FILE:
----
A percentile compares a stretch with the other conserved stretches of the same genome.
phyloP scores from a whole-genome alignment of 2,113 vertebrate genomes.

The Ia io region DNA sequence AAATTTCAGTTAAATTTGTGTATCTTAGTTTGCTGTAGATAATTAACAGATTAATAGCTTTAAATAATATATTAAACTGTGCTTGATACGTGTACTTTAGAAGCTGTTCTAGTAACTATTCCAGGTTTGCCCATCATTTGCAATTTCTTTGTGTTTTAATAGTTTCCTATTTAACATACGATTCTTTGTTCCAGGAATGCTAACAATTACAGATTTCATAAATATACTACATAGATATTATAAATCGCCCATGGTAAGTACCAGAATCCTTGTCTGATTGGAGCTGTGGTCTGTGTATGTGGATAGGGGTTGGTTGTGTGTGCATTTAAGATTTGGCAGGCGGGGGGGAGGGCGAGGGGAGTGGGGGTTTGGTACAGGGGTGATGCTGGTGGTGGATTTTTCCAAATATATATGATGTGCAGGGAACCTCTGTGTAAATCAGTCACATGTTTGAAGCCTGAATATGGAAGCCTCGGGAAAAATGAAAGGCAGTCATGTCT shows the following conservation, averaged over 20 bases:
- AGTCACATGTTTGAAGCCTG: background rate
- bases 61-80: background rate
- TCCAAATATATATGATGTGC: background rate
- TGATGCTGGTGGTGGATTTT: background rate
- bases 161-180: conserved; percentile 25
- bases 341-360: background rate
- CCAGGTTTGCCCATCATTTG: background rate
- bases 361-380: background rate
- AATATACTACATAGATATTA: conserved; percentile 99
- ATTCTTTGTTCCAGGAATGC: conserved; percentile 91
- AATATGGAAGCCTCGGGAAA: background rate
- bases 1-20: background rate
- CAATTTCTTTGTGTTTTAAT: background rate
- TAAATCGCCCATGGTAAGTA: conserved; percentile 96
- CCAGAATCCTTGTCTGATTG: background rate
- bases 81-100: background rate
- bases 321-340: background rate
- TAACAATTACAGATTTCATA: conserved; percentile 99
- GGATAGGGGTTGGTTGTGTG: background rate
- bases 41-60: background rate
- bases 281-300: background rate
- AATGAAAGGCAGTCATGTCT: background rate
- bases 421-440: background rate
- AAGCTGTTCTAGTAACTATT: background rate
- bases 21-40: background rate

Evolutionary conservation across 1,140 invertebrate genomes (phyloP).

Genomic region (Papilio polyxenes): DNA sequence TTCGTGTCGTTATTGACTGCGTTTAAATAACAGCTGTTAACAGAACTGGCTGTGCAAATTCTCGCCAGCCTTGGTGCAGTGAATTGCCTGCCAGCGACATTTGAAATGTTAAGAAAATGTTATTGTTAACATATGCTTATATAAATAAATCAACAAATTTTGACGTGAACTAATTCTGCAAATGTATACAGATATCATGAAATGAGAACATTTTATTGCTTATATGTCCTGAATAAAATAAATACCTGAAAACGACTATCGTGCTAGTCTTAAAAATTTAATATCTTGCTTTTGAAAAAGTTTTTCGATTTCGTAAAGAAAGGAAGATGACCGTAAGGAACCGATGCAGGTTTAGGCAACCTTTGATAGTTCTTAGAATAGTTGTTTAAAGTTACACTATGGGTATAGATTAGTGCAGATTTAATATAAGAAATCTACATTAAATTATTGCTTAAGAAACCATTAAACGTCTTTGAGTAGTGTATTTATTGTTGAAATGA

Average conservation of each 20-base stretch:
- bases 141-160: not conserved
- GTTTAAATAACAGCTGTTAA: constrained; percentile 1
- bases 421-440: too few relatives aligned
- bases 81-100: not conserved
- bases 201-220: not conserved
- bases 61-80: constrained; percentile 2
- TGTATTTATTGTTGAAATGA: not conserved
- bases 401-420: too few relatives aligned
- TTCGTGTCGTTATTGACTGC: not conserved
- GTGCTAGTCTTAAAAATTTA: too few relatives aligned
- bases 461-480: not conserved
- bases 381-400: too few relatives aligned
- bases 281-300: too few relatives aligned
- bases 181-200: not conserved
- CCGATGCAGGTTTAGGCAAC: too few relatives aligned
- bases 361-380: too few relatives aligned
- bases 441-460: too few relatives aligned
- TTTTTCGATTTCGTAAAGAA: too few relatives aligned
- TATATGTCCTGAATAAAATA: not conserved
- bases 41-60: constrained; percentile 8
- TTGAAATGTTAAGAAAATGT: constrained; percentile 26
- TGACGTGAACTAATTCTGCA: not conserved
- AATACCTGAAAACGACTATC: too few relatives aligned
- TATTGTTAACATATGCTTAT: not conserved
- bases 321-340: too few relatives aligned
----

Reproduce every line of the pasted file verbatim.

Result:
A percentile compares a stretch with the other conserved stretches of the same genome.
phyloP scores from a whole-genome alignment of 2,113 vertebrate genomes.

The Ia io region DNA sequence AAATTTCAGTTAAATTTGTGTATCTTAGTTTGCTGTAGATAATTAACAGATTAATAGCTTTAAATAATATATTAAACTGTGCTTGATACGTGTACTTTAGAAGCTGTTCTAGTAACTATTCCAGGTTTGCCCATCATTTGCAATTTCTTTGTGTTTTAATAGTTTCCTATTTAACATACGATTCTTTGTTCCAGGAATGCTAACAATTACAGATTTCATAAATATACTACATAGATATTATAAATCGCCCATGGTAAGTACCAGAATCCTTGTCTGATTGGAGCTGTGGTCTGTGTATGTGGATAGGGGTTGGTTGTGTGTGCATTTAAGATTTGGCAGGCGGGGGGGAGGGCGAGGGGAGTGGGGGTTTGGTACAGGGGTGATGCTGGTGGTGGATTTTTCCAAATATATATGATGTGCAGGGAACCTCTGTGTAAATCAGTCACATGTTTGAAGCCTGAATATGGAAGCCTCGGGAAAAATGAAAGGCAGTCATGTCT shows the following conservation, averaged over 20 bases:
- AGTCACATGTTTGAAGCCTG: background rate
- bases 61-80: background rate
- TCCAAATATATATGATGTGC: background rate
- TGATGCTGGTGGTGGATTTT: background rate
- bases 161-180: conserved; percentile 25
- bases 341-360: background rate
- CCAGGTTTGCCCATCATTTG: background rate
- bases 361-380: background rate
- AATATACTACATAGATATTA: conserved; percentile 99
- ATTCTTTGTTCCAGGAATGC: conserved; percentile 91
- AATATGGAAGCCTCGGGAAA: background rate
- bases 1-20: background rate
- CAATTTCTTTGTGTTTTAAT: background rate
- TAAATCGCCCATGGTAAGTA: conserved; percentile 96
- CCAGAATCCTTGTCTGATTG: background rate
- bases 81-100: background rate
- bases 321-340: background rate
- TAACAATTACAGATTTCATA: conserved; percentile 99
- GGATAGGGGTTGGTTGTGTG: background rate
- bases 41-60: background rate
- bases 281-300: background rate
- AATGAAAGGCAGTCATGTCT: background rate
- bases 421-440: background rate
- AAGCTGTTCTAGTAACTATT: background rate
- bases 21-40: background rate

Evolutionary conservation across 1,140 invertebrate genomes (phyloP).

Genomic region (Papilio polyxenes): DNA sequence TTCGTGTCGTTATTGACTGCGTTTAAATAACAGCTGTTAACAGAACTGGCTGTGCAAATTCTCGCCAGCCTTGGTGCAGTGAATTGCCTGCCAGCGACATTTGAAATGTTAAGAAAATGTTATTGTTAACATATGCTTATATAAATAAATCAACAAATTTTGACGTGAACTAATTCTGCAAATGTATACAGATATCATGAAATGAGAACATTTTATTGCTTATATGTCCTGAATAAAATAAATACCTGAAAACGACTATCGTGCTAGTCTTAAAAATTTAATATCTTGCTTTTGAAAAAGTTTTTCGATTTCGTAAAGAAAGGAAGATGACCGTAAGGAACCGATGCAGGTTTAGGCAACCTTTGATAGTTCTTAGAATAGTTGTTTAAAGTTACACTATGGGTATAGATTAGTGCAGATTTAATATAAGAAATCTACATTAAATTATTGCTTAAGAAACCATTAAACGTCTTTGAGTAGTGTATTTATTGTTGAAATGA

Average conservation of each 20-base stretch:
- bases 141-160: not conserved
- GTTTAAATAACAGCTGTTAA: constrained; percentile 1
- bases 421-440: too few relatives aligned
- bases 81-100: not conserved
- bases 201-220: not conserved
- bases 61-80: constrained; percentile 2
- TGTATTTATTGTTGAAATGA: not conserved
- bases 401-420: too few relatives aligned
- TTCGTGTCGTTATTGACTGC: not conserved
- GTGCTAGTCTTAAAAATTTA: too few relatives aligned
- bases 461-480: not conserved
- bases 381-400: too few relatives aligned
- bases 281-300: too few relatives aligned
- bases 181-200: not conserved
- CCGATGCAGGTTTAGGCAAC: too few relatives aligned
- bases 361-380: too few relatives aligned
- bases 441-460: too few relatives aligned
- TTTTTCGATTTCGTAAAGAA: too few relatives aligned
- TATATGTCCTGAATAAAATA: not conserved
- bases 41-60: constrained; percentile 8
- TTGAAATGTTAAGAAAATGT: constrained; percentile 26
- TGACGTGAACTAATTCTGCA: not conserved
- AATACCTGAAAACGACTATC: too few relatives aligned
- TATTGTTAACATATGCTTAT: not conserved
- bases 321-340: too few relatives aligned